COVID-19

Fall fashion braces for the effects of COVID-19

Kristin Schwab Mar 23, 2020
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China's supply chain problem is starting to worry retailers. Peter Macdiarmid/Getty Images
COVID-19

Fall fashion braces for the effects of COVID-19

Kristin Schwab Mar 23, 2020
China's supply chain problem is starting to worry retailers. Peter Macdiarmid/Getty Images
HTML EMBED:
COPY

About 40% of the clothes Americans wear come from China. And because of dislocations caused by the virus, retailers are looking elsewhere to fill the supply chain gap.

For a suit, the materials (the fabric, buttons and zippers) may come from China. It might then get sewn in Vietnam.

“But, if you don’t have fabric you can’t make a coat in Vietnam,” said Gary Adelman, CFO of Texas-based menswear company Trybus. Trybus clothing lines are sold at Nordstrom and Kohl’s.

Roughly 30% of the company’s supply comes from China — it uses factories in five countries. Trybus is looking at spreading the work around to rely less on China.

“I don’t think we’re at losing sleep level yet, but we’re definitely taking it very seriously,” Adelman said.

Sucharita Kodali, an analyst at Forrester, said most apparel companies aren’t in a state of emergency yet. They started moving business out of China a decade ago because of increasing costs and, in the last couple of years, because of the trade war. Those changes are paying off even more now that supply from China is at risk.

“The fact that these companies often do have diversified supply chains enables them to shift some of the production where possible,” Kodali said.

Asia has a hold on the apparel market, with Vietnam and Bangladesh coming in after China. And according to Julie Hughes, president of the U.S. Fashion Industry Association, more companies are moving production to Africa. What about American factories stepping in?

“You need to be able to move immediately for production. And we don’t have a lot of apparel production in the U.S. today,” Hughes said.

U.S. factories can’t compete with Asia’s quick churn. And, Hughes says, China is still the place to make complicated pieces like sweaters and difficult-to-make fabrics like cashmere and silk.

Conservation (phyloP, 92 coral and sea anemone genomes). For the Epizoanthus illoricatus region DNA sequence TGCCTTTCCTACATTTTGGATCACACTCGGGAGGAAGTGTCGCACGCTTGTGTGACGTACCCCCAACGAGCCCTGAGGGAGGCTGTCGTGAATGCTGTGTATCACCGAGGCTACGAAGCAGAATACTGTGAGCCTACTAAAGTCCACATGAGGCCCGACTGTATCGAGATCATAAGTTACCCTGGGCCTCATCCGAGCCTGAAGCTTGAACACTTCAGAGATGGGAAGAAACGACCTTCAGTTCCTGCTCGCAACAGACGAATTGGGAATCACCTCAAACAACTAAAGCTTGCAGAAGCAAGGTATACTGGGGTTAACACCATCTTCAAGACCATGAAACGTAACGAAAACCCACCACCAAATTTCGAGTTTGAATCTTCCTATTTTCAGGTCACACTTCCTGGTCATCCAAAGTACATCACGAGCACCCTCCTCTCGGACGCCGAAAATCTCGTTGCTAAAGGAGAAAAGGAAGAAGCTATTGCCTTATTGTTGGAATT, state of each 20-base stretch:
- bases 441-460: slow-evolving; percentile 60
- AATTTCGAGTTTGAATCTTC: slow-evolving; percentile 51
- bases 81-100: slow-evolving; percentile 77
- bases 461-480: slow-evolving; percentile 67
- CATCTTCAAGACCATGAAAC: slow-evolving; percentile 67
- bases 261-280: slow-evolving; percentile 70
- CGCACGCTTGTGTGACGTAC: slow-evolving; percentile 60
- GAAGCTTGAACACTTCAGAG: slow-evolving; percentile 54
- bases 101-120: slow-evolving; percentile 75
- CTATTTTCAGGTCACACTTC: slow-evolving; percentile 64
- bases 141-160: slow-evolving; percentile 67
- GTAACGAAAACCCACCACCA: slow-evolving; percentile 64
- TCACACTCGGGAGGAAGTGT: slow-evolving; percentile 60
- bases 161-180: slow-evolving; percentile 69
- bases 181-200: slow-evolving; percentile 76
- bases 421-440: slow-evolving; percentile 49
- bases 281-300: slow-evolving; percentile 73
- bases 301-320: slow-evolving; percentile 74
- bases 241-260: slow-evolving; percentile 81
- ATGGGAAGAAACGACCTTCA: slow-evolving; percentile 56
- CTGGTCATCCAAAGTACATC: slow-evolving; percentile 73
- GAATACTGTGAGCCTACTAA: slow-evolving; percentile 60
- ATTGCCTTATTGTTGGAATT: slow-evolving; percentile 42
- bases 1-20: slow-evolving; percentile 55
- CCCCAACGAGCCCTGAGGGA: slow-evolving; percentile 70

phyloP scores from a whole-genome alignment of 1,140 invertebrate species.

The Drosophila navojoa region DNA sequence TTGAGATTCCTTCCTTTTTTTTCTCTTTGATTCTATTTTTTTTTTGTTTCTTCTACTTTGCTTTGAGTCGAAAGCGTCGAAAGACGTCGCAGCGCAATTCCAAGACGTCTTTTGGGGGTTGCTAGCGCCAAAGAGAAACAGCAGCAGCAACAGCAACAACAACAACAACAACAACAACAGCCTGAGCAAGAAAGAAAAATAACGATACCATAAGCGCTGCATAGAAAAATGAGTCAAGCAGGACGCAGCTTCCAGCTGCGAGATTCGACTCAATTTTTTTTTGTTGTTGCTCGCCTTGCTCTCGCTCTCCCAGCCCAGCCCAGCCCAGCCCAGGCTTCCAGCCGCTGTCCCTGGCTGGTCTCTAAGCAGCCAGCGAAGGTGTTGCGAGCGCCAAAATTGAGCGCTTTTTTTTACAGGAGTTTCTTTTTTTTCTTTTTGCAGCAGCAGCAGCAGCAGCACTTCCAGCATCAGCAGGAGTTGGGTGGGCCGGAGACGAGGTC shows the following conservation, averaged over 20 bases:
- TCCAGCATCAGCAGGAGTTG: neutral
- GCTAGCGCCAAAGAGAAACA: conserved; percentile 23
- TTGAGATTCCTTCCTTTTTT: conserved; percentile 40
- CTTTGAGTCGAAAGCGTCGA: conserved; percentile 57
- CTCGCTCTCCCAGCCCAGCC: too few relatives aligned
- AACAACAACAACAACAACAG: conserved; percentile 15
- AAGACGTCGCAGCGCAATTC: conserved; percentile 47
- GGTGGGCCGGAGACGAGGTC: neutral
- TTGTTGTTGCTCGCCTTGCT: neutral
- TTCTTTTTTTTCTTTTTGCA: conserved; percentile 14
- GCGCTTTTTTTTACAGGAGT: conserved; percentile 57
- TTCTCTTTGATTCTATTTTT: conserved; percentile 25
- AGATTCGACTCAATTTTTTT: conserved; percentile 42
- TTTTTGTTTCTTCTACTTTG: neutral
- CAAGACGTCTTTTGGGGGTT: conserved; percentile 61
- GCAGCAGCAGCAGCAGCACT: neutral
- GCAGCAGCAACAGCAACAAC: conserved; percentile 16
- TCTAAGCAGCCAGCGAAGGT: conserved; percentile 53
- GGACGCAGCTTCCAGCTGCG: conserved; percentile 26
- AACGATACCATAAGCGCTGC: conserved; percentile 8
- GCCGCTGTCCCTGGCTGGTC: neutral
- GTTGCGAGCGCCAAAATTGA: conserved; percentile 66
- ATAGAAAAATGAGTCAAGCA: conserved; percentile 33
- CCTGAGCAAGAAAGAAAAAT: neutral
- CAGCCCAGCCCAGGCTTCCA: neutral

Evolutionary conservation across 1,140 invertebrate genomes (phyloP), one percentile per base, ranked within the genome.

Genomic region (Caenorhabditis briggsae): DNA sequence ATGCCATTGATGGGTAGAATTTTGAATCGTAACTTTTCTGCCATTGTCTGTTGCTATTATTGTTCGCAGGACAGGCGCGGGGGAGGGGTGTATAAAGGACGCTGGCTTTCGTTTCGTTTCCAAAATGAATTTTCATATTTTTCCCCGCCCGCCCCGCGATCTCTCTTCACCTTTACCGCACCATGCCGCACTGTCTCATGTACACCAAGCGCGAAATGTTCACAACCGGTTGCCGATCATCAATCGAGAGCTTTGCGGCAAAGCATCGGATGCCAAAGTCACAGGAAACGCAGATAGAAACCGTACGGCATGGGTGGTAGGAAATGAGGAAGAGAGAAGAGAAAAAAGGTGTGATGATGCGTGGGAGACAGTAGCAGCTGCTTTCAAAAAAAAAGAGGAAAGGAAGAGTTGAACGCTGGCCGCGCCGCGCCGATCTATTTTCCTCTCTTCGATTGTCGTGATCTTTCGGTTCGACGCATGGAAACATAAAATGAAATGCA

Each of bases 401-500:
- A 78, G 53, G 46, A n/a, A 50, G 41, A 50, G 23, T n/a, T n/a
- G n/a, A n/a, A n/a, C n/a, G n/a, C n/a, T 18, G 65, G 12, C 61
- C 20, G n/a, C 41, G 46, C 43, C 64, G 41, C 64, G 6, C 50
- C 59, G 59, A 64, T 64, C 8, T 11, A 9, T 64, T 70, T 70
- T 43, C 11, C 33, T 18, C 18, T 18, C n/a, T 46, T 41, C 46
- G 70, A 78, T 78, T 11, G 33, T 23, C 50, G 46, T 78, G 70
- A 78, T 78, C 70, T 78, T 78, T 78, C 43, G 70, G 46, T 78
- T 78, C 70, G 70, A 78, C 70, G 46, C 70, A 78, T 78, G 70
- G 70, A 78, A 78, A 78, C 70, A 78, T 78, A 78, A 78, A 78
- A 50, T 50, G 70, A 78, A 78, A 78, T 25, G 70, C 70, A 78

For Adelman, the production slowdown in China isn’t affecting what’s on shelves now, but what’s coming down the line a few months from now. The company’s fall 2020 collection could look a bit like fall 2019.

“Fashion is fickle. It’s hard,” he said.

Adelman says Trybus may have to reuse some of last year’s inventory and update it with different buttons or new trim.

COVID-19 Economy FAQs

Millions of Americans are unemployed, but businesses say they are having trouble hiring. Why?

This economic crisis is unusual compared to traditional recessions, according to Daniel Zhao, senior economist with Glassdoor. “Many workers are still sitting out of the labor force because of health concerns or child care needs, and that makes it tough to find workers regardless of what you’re doing with wages or benefits,” Zhao said. “An extra dollar an hour isn’t going to make a cashier with preexisting conditions feel that it’s safe to return to work.” This can be seen in the restaurant industry: Some workers have quit or are reluctant to apply because of COVID-19 concerns, low pay, meager benefits and the stress that comes with a fast-paced, demanding job. Restaurants have been willing to offer signing bonuses and temporary wage increases. One McDonald’s is even paying people $50 just to interview.

Could waiving patents increase the global supply of COVID-19 vaccines?

India and South Africa have introduced a proposal to temporarily suspend patents on COVID-19 vaccines. Backers of the plan say it would increase the supply of vaccines around the world by allowing more countries to produce them. Skeptics say it’s not that simple. There’s now enough supply in the U.S that any adult who wants a shot should be able to get one soon. That reality is years away for most other countries. More than 100 countries have backed the proposal to temporarily waive COVID-19 vaccine patents. The U.S isn’t one of them, but the White House has said it’s considering the idea.

Can businesses deny you entry if you don’t have a vaccine passport?

As more Americans get vaccinated against COVID-19 and the economy begins reopening, some businesses are requiring proof of vaccination to enter their premises. The concept of a vaccine passport has raised ethical questions about data privacy and potential discrimination against the unvaccinated. However, legal experts say businesses have the right to deny entrance to those who can’t show proof.

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